Our analysis and set of variables for the analysis of Cuba’s racial problem from a socioeconomic perspective are based on certain theoretical methodological...

  8. 4 Racial Consciousness and the Anti-Racist Struggle
    (pp. 83-86)

    In truth, we should not teach people to give preference to any color, but in a multiracial society such as Cuba’s, with the surviving vestiges of colonialism and a racist culture, if we leave color out of education and do not even mention it, then in practice we are teaching that one color retains hegemony: whiteness. This is not a phenomenon exclusive to us, but of all humanity, in which such values remain primary.

    Cuba, despite living through a profound process of social transformation, begun more than fifty years ago, has not yet escaped from those values inculcated by the...

  9. 5 Understanding the Cuban Racial Question
    (pp. 87-98)

    Is there a Cuban racial problem? Is it possible to design social policy for today’s Cuban society without taking into consideration the variable of skin color? In a speech at the Presidential Palace on March 22, 1959, Commander in Chief Fidel Castro raised the problem of racism. Fidel stated very strongly that this was a social blight that must be eliminated. Raúl Castro treated the issue in depth in a meeting of the Provincial Bureau of the Cuban Communist Party in Santiago de Cuba in 1959 and later continued addressing it at checkup meetings of the Cadre Policy at the...

  10. 6 The Metaphors of Color
    (pp. 99-102)

    Racism may well be the thorniest, most hidden topic in our present social reality. Some people don’t want to hear anything about it. Reactions are unforeseeable and range from denial and cynicism to upset and worried. In Cuba, racism has been approached historically more with the fear of creating social divisions than with a determination to end it. Blacks, mestizos, and many people of conscience have had to wait too long for a discussion. This is now causing contradictions and dysfunction in an extraordinarily humanistic society, which has struggled for social justice, equality, and egalitarianism. Opinions differ. Some people deny...

  11. 7 The Racial Theme and Anti-Cuban Subversion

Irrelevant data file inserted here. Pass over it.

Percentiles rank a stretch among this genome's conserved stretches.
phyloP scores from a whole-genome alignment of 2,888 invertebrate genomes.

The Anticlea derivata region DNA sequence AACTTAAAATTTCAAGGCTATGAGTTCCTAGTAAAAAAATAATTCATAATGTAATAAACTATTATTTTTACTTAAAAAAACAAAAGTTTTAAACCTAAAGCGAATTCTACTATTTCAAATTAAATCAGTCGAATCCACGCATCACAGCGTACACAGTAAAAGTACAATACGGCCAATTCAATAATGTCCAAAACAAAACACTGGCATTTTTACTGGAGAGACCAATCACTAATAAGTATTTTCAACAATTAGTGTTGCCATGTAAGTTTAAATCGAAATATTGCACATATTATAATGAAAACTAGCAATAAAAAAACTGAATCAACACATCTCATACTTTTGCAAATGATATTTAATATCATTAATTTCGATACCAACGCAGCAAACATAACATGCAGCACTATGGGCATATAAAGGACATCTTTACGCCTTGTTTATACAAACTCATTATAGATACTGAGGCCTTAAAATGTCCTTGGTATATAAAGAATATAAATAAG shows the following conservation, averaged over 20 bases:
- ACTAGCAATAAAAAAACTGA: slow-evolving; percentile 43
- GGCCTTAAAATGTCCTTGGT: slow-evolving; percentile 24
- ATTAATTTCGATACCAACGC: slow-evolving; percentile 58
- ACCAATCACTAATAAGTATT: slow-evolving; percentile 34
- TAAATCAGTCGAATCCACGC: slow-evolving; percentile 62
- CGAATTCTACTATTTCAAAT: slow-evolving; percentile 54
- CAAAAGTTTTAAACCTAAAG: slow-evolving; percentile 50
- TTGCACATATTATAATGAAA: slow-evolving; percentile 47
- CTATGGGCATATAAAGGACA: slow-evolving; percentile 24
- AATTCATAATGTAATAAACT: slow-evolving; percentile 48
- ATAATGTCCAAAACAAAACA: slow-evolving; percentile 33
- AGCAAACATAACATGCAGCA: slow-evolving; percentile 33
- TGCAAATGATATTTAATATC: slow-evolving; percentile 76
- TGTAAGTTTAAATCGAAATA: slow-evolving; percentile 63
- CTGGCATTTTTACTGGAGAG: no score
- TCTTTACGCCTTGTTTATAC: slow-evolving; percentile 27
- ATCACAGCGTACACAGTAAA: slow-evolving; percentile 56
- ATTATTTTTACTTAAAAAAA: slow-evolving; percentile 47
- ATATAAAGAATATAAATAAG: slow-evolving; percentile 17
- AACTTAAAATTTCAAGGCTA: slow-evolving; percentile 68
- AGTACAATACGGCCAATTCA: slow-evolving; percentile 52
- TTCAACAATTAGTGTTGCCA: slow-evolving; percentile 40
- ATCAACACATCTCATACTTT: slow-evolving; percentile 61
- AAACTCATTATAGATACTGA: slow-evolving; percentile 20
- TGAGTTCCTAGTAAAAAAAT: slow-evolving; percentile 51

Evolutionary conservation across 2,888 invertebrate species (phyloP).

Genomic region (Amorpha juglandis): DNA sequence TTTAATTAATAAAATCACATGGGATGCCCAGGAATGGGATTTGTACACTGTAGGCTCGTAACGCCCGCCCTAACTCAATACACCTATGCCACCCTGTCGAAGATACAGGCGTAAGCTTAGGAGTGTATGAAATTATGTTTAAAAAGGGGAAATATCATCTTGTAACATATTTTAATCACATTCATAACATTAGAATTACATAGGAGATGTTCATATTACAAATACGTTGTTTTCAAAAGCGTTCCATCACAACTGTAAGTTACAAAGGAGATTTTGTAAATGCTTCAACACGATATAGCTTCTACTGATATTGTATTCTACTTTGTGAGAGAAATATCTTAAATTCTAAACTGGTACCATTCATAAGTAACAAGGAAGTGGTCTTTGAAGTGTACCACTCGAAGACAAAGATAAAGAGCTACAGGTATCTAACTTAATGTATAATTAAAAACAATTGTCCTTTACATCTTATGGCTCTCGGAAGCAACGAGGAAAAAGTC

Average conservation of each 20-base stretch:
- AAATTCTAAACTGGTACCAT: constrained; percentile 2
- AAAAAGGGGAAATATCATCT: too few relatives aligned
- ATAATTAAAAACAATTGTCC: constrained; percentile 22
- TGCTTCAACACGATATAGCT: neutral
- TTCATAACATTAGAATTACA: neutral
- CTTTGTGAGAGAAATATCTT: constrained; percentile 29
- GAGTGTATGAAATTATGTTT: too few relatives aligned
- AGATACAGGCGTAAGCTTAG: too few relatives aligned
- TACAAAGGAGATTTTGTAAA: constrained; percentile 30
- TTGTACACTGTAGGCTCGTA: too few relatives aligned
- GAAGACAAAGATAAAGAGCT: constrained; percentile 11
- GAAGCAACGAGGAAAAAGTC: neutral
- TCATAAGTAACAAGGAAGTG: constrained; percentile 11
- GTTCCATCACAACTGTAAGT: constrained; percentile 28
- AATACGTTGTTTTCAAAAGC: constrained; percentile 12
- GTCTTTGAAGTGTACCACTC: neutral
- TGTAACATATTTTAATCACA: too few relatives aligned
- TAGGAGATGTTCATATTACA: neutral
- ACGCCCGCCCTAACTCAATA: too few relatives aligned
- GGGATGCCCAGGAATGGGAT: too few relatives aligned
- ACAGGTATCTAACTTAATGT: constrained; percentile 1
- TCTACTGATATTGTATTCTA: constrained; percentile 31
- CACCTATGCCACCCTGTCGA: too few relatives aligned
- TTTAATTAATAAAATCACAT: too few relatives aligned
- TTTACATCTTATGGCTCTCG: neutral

(pp. 103-108)

    There are many sides to the conflict between Cuba and the United States, but mainly it involves the American political interest in subverting Cuba’s revolutionary society by attempting to subvert social processes on the island or robbing Cuban political leaders in the vanguard of internal changes in order to subvert the socialist regime. Drafted in 2004 and 2006, the U.S. “transition documents” display unlimited criticism of every process under way in the island, seeking to project the worst possible image of Cuba’s overall national life. Small surprise, then, that internal political opposition is fostered in order to undermine the progress...

  12. 8 Skin Color, Nation, Identity, and Culture: A Contemporary Challenge
    (pp. 109-128)

    Not only are we dealing with a number of problems that are essential to understand what we could describe as the “ghost” of the alleged disagreement between “skin color” and “nation” in today’s Cuba, we are also facing challenges imposed by the linkages between color, identity, and culture in a nation hitherto unable to overcome racism.¹

    Cuba had to fight for many years on end and against many “demons” before it could rise as a nation. This long process has been the glue that keeps the vast majority of Cubans together, regardless of their skin color. The greatest outcome of...

  13. 9 Statistics and the Color of Skin
    (pp. 129-134)

    Race does not exist. It is a social construction, an invention, a useful dynamic for the purpose of concentrating and manipulating power on the part of the exploiting elites within the frameworks of the unavoidable class confrontation. However,racismis realized at each step; it haunts us and it will continue to haunt us for a long time. As social invention, it is something that should be deconstructed, but we will not achieve that if we turn our backs to the issue. Avoiding racism is similar to the ostrich that buries its head in the ground, exposing the most vulnerable...

  14. 10 Shooting without a Scope: An Interview
    (pp. 135-144)